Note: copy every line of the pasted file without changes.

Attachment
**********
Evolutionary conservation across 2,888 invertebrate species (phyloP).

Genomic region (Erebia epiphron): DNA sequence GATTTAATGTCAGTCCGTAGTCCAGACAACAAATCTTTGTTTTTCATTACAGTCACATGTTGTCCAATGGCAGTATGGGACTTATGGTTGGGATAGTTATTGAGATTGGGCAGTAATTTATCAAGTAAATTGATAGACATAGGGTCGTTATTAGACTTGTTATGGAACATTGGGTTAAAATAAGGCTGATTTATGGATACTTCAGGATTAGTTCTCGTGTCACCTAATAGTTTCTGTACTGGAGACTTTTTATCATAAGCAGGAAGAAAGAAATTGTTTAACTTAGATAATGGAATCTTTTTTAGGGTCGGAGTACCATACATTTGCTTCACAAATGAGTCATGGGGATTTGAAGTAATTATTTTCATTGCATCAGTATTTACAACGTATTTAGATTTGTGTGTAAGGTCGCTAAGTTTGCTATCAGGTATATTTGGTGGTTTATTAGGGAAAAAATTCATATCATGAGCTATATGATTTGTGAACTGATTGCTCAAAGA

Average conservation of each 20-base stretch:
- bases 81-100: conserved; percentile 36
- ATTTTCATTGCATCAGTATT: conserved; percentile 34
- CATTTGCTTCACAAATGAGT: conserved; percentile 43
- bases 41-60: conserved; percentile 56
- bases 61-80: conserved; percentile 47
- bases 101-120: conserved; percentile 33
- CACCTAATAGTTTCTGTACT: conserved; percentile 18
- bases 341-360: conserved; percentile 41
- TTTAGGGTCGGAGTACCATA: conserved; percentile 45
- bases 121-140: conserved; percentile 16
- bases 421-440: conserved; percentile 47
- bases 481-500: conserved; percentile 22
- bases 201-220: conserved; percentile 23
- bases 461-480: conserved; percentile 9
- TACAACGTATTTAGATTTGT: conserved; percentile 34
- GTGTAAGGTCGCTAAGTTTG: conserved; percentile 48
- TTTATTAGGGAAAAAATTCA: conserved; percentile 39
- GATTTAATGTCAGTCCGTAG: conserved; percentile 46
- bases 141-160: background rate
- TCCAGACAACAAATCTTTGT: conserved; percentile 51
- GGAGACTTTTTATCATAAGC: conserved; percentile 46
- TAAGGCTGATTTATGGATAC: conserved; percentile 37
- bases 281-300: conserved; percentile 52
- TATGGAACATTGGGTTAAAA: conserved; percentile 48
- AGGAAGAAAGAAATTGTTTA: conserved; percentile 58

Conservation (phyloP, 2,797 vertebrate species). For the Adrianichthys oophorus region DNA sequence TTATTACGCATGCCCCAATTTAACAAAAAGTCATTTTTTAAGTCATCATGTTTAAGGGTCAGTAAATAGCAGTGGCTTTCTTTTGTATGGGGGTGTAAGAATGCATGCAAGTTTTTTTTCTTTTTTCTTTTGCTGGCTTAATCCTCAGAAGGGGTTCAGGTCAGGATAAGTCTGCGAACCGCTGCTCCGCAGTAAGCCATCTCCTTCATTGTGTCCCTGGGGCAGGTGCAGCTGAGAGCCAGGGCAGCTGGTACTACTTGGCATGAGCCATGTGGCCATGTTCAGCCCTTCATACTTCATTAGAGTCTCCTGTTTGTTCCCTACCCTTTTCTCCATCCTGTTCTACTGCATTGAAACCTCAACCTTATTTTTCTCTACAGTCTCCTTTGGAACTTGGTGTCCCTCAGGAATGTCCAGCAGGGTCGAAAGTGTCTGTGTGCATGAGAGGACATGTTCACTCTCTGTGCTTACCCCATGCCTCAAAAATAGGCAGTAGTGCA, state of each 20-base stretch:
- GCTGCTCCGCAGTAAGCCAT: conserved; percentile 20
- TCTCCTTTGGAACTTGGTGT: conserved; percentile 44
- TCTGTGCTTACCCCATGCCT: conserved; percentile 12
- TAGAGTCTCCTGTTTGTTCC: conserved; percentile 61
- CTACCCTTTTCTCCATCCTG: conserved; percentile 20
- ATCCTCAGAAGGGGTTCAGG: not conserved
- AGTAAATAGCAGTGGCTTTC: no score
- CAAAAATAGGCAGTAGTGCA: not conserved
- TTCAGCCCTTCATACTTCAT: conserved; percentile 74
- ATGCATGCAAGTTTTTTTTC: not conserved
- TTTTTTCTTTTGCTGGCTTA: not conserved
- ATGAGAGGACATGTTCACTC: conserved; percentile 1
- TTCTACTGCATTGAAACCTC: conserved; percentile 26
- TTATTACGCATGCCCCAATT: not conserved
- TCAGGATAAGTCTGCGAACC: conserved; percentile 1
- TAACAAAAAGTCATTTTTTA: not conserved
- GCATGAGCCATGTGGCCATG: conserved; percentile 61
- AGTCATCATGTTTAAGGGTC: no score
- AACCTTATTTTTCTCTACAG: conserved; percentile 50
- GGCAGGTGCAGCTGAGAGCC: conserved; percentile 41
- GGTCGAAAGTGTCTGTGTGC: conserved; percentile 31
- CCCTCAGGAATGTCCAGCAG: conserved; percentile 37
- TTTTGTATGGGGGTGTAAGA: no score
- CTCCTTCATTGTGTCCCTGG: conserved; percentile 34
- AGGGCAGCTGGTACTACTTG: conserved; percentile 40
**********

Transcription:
Evolutionary conservation across 2,888 invertebrate species (phyloP).

Genomic region (Erebia epiphron): DNA sequence GATTTAATGTCAGTCCGTAGTCCAGACAACAAATCTTTGTTTTTCATTACAGTCACATGTTGTCCAATGGCAGTATGGGACTTATGGTTGGGATAGTTATTGAGATTGGGCAGTAATTTATCAAGTAAATTGATAGACATAGGGTCGTTATTAGACTTGTTATGGAACATTGGGTTAAAATAAGGCTGATTTATGGATACTTCAGGATTAGTTCTCGTGTCACCTAATAGTTTCTGTACTGGAGACTTTTTATCATAAGCAGGAAGAAAGAAATTGTTTAACTTAGATAATGGAATCTTTTTTAGGGTCGGAGTACCATACATTTGCTTCACAAATGAGTCATGGGGATTTGAAGTAATTATTTTCATTGCATCAGTATTTACAACGTATTTAGATTTGTGTGTAAGGTCGCTAAGTTTGCTATCAGGTATATTTGGTGGTTTATTAGGGAAAAAATTCATATCATGAGCTATATGATTTGTGAACTGATTGCTCAAAGA

Average conservation of each 20-base stretch:
- bases 81-100: conserved; percentile 36
- ATTTTCATTGCATCAGTATT: conserved; percentile 34
- CATTTGCTTCACAAATGAGT: conserved; percentile 43
- bases 41-60: conserved; percentile 56
- bases 61-80: conserved; percentile 47
- bases 101-120: conserved; percentile 33
- CACCTAATAGTTTCTGTACT: conserved; percentile 18
- bases 341-360: conserved; percentile 41
- TTTAGGGTCGGAGTACCATA: conserved; percentile 45
- bases 121-140: conserved; percentile 16
- bases 421-440: conserved; percentile 47
- bases 481-500: conserved; percentile 22
- bases 201-220: conserved; percentile 23
- bases 461-480: conserved; percentile 9
- TACAACGTATTTAGATTTGT: conserved; percentile 34
- GTGTAAGGTCGCTAAGTTTG: conserved; percentile 48
- TTTATTAGGGAAAAAATTCA: conserved; percentile 39
- GATTTAATGTCAGTCCGTAG: conserved; percentile 46
- bases 141-160: background rate
- TCCAGACAACAAATCTTTGT: conserved; percentile 51
- GGAGACTTTTTATCATAAGC: conserved; percentile 46
- TAAGGCTGATTTATGGATAC: conserved; percentile 37
- bases 281-300: conserved; percentile 52
- TATGGAACATTGGGTTAAAA: conserved; percentile 48
- AGGAAGAAAGAAATTGTTTA: conserved; percentile 58

Conservation (phyloP, 2,797 vertebrate species). For the Adrianichthys oophorus region DNA sequence TTATTACGCATGCCCCAATTTAACAAAAAGTCATTTTTTAAGTCATCATGTTTAAGGGTCAGTAAATAGCAGTGGCTTTCTTTTGTATGGGGGTGTAAGAATGCATGCAAGTTTTTTTTCTTTTTTCTTTTGCTGGCTTAATCCTCAGAAGGGGTTCAGGTCAGGATAAGTCTGCGAACCGCTGCTCCGCAGTAAGCCATCTCCTTCATTGTGTCCCTGGGGCAGGTGCAGCTGAGAGCCAGGGCAGCTGGTACTACTTGGCATGAGCCATGTGGCCATGTTCAGCCCTTCATACTTCATTAGAGTCTCCTGTTTGTTCCCTACCCTTTTCTCCATCCTGTTCTACTGCATTGAAACCTCAACCTTATTTTTCTCTACAGTCTCCTTTGGAACTTGGTGTCCCTCAGGAATGTCCAGCAGGGTCGAAAGTGTCTGTGTGCATGAGAGGACATGTTCACTCTCTGTGCTTACCCCATGCCTCAAAAATAGGCAGTAGTGCA, state of each 20-base stretch:
- GCTGCTCCGCAGTAAGCCAT: conserved; percentile 20
- TCTCCTTTGGAACTTGGTGT: conserved; percentile 44
- TCTGTGCTTACCCCATGCCT: conserved; percentile 12
- TAGAGTCTCCTGTTTGTTCC: conserved; percentile 61
- CTACCCTTTTCTCCATCCTG: conserved; percentile 20
- ATCCTCAGAAGGGGTTCAGG: not conserved
- AGTAAATAGCAGTGGCTTTC: no score
- CAAAAATAGGCAGTAGTGCA: not conserved
- TTCAGCCCTTCATACTTCAT: conserved; percentile 74
- ATGCATGCAAGTTTTTTTTC: not conserved
- TTTTTTCTTTTGCTGGCTTA: not conserved
- ATGAGAGGACATGTTCACTC: conserved; percentile 1
- TTCTACTGCATTGAAACCTC: conserved; percentile 26
- TTATTACGCATGCCCCAATT: not conserved
- TCAGGATAAGTCTGCGAACC: conserved; percentile 1
- TAACAAAAAGTCATTTTTTA: not conserved
- GCATGAGCCATGTGGCCATG: conserved; percentile 61
- AGTCATCATGTTTAAGGGTC: no score
- AACCTTATTTTTCTCTACAG: conserved; percentile 50
- GGCAGGTGCAGCTGAGAGCC: conserved; percentile 41
- GGTCGAAAGTGTCTGTGTGC: conserved; percentile 31
- CCCTCAGGAATGTCCAGCAG: conserved; percentile 37
- TTTTGTATGGGGGTGTAAGA: no score
- CTCCTTCATTGTGTCCCTGG: conserved; percentile 34
- AGGGCAGCTGGTACTACTTG: conserved; percentile 40